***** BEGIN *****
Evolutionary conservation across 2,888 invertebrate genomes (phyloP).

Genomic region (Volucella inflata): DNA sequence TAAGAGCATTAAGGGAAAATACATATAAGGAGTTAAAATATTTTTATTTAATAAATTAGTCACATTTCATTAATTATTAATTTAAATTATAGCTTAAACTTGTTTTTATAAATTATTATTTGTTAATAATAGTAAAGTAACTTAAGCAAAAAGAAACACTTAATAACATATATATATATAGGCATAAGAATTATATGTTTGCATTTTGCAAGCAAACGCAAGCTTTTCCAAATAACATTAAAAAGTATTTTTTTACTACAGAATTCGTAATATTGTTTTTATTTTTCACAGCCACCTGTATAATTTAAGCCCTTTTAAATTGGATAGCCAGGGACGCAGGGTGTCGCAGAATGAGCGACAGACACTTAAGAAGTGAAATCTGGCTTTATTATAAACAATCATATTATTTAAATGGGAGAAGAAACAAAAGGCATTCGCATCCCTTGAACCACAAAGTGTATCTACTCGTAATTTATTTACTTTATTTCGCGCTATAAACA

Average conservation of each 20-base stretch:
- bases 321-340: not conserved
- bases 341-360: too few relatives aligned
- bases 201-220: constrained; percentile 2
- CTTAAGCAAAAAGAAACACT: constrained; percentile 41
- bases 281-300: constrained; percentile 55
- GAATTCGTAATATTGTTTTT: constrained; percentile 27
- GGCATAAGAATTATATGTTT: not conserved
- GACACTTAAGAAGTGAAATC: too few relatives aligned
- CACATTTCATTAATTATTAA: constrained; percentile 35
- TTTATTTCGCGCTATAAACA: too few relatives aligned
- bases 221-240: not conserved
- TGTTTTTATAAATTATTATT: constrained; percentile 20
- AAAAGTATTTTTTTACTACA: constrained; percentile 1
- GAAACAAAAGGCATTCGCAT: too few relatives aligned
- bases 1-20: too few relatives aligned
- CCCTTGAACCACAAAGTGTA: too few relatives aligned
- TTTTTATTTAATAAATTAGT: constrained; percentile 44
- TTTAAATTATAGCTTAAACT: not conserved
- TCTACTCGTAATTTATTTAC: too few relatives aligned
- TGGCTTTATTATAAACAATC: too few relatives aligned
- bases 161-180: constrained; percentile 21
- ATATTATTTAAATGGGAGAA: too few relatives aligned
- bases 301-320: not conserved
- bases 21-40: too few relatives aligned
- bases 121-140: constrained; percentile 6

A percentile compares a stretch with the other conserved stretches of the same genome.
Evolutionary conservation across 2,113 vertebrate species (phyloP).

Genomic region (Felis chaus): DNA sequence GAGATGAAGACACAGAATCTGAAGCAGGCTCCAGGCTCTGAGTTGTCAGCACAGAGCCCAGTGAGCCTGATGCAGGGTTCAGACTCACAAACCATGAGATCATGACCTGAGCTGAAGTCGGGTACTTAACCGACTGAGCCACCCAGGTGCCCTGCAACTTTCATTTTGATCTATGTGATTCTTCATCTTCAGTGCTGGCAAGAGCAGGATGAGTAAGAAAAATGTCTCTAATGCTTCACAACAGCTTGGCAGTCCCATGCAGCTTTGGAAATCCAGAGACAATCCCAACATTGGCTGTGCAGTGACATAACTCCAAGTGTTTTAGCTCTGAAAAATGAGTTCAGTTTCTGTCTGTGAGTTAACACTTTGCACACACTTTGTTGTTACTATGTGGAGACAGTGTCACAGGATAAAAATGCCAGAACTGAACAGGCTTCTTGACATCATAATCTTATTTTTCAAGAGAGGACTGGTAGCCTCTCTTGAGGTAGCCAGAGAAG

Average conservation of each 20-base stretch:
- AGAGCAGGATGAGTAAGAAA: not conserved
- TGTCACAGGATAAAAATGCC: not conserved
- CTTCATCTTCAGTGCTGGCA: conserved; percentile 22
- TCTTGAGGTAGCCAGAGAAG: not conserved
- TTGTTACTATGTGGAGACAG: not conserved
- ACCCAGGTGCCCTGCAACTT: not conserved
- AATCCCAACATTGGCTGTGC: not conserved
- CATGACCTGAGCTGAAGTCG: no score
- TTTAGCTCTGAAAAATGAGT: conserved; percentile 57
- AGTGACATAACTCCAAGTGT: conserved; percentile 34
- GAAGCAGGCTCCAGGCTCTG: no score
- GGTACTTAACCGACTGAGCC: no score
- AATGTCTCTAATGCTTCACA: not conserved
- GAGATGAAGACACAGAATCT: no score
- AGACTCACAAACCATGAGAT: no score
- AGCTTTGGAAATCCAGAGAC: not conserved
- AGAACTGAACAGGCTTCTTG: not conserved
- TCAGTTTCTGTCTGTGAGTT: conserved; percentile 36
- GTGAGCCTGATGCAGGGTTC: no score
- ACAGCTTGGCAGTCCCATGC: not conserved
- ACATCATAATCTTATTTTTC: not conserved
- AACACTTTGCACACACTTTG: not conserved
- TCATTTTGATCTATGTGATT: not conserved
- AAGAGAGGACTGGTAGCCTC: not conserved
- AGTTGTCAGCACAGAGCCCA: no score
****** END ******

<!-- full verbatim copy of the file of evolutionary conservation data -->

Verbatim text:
Evolutionary conservation across 2,888 invertebrate genomes (phyloP).

Genomic region (Volucella inflata): DNA sequence TAAGAGCATTAAGGGAAAATACATATAAGGAGTTAAAATATTTTTATTTAATAAATTAGTCACATTTCATTAATTATTAATTTAAATTATAGCTTAAACTTGTTTTTATAAATTATTATTTGTTAATAATAGTAAAGTAACTTAAGCAAAAAGAAACACTTAATAACATATATATATATAGGCATAAGAATTATATGTTTGCATTTTGCAAGCAAACGCAAGCTTTTCCAAATAACATTAAAAAGTATTTTTTTACTACAGAATTCGTAATATTGTTTTTATTTTTCACAGCCACCTGTATAATTTAAGCCCTTTTAAATTGGATAGCCAGGGACGCAGGGTGTCGCAGAATGAGCGACAGACACTTAAGAAGTGAAATCTGGCTTTATTATAAACAATCATATTATTTAAATGGGAGAAGAAACAAAAGGCATTCGCATCCCTTGAACCACAAAGTGTATCTACTCGTAATTTATTTACTTTATTTCGCGCTATAAACA

Average conservation of each 20-base stretch:
- bases 321-340: not conserved
- bases 341-360: too few relatives aligned
- bases 201-220: constrained; percentile 2
- CTTAAGCAAAAAGAAACACT: constrained; percentile 41
- bases 281-300: constrained; percentile 55
- GAATTCGTAATATTGTTTTT: constrained; percentile 27
- GGCATAAGAATTATATGTTT: not conserved
- GACACTTAAGAAGTGAAATC: too few relatives aligned
- CACATTTCATTAATTATTAA: constrained; percentile 35
- TTTATTTCGCGCTATAAACA: too few relatives aligned
- bases 221-240: not conserved
- TGTTTTTATAAATTATTATT: constrained; percentile 20
- AAAAGTATTTTTTTACTACA: constrained; percentile 1
- GAAACAAAAGGCATTCGCAT: too few relatives aligned
- bases 1-20: too few relatives aligned
- CCCTTGAACCACAAAGTGTA: too few relatives aligned
- TTTTTATTTAATAAATTAGT: constrained; percentile 44
- TTTAAATTATAGCTTAAACT: not conserved
- TCTACTCGTAATTTATTTAC: too few relatives aligned
- TGGCTTTATTATAAACAATC: too few relatives aligned
- bases 161-180: constrained; percentile 21
- ATATTATTTAAATGGGAGAA: too few relatives aligned
- bases 301-320: not conserved
- bases 21-40: too few relatives aligned
- bases 121-140: constrained; percentile 6

A percentile compares a stretch with the other conserved stretches of the same genome.
Evolutionary conservation across 2,113 vertebrate species (phyloP).

Genomic region (Felis chaus): DNA sequence GAGATGAAGACACAGAATCTGAAGCAGGCTCCAGGCTCTGAGTTGTCAGCACAGAGCCCAGTGAGCCTGATGCAGGGTTCAGACTCACAAACCATGAGATCATGACCTGAGCTGAAGTCGGGTACTTAACCGACTGAGCCACCCAGGTGCCCTGCAACTTTCATTTTGATCTATGTGATTCTTCATCTTCAGTGCTGGCAAGAGCAGGATGAGTAAGAAAAATGTCTCTAATGCTTCACAACAGCTTGGCAGTCCCATGCAGCTTTGGAAATCCAGAGACAATCCCAACATTGGCTGTGCAGTGACATAACTCCAAGTGTTTTAGCTCTGAAAAATGAGTTCAGTTTCTGTCTGTGAGTTAACACTTTGCACACACTTTGTTGTTACTATGTGGAGACAGTGTCACAGGATAAAAATGCCAGAACTGAACAGGCTTCTTGACATCATAATCTTATTTTTCAAGAGAGGACTGGTAGCCTCTCTTGAGGTAGCCAGAGAAG

Average conservation of each 20-base stretch:
- AGAGCAGGATGAGTAAGAAA: not conserved
- TGTCACAGGATAAAAATGCC: not conserved
- CTTCATCTTCAGTGCTGGCA: conserved; percentile 22
- TCTTGAGGTAGCCAGAGAAG: not conserved
- TTGTTACTATGTGGAGACAG: not conserved
- ACCCAGGTGCCCTGCAACTT: not conserved
- AATCCCAACATTGGCTGTGC: not conserved
- CATGACCTGAGCTGAAGTCG: no score
- TTTAGCTCTGAAAAATGAGT: conserved; percentile 57
- AGTGACATAACTCCAAGTGT: conserved; percentile 34
- GAAGCAGGCTCCAGGCTCTG: no score
- GGTACTTAACCGACTGAGCC: no score
- AATGTCTCTAATGCTTCACA: not conserved
- GAGATGAAGACACAGAATCT: no score
- AGACTCACAAACCATGAGAT: no score
- AGCTTTGGAAATCCAGAGAC: not conserved
- AGAACTGAACAGGCTTCTTG: not conserved
- TCAGTTTCTGTCTGTGAGTT: conserved; percentile 36
- GTGAGCCTGATGCAGGGTTC: no score
- ACAGCTTGGCAGTCCCATGC: not conserved
- ACATCATAATCTTATTTTTC: not conserved
- AACACTTTGCACACACTTTG: not conserved
- TCATTTTGATCTATGTGATT: not conserved
- AAGAGAGGACTGGTAGCCTC: not conserved
- AGTTGTCAGCACAGAGCCCA: no score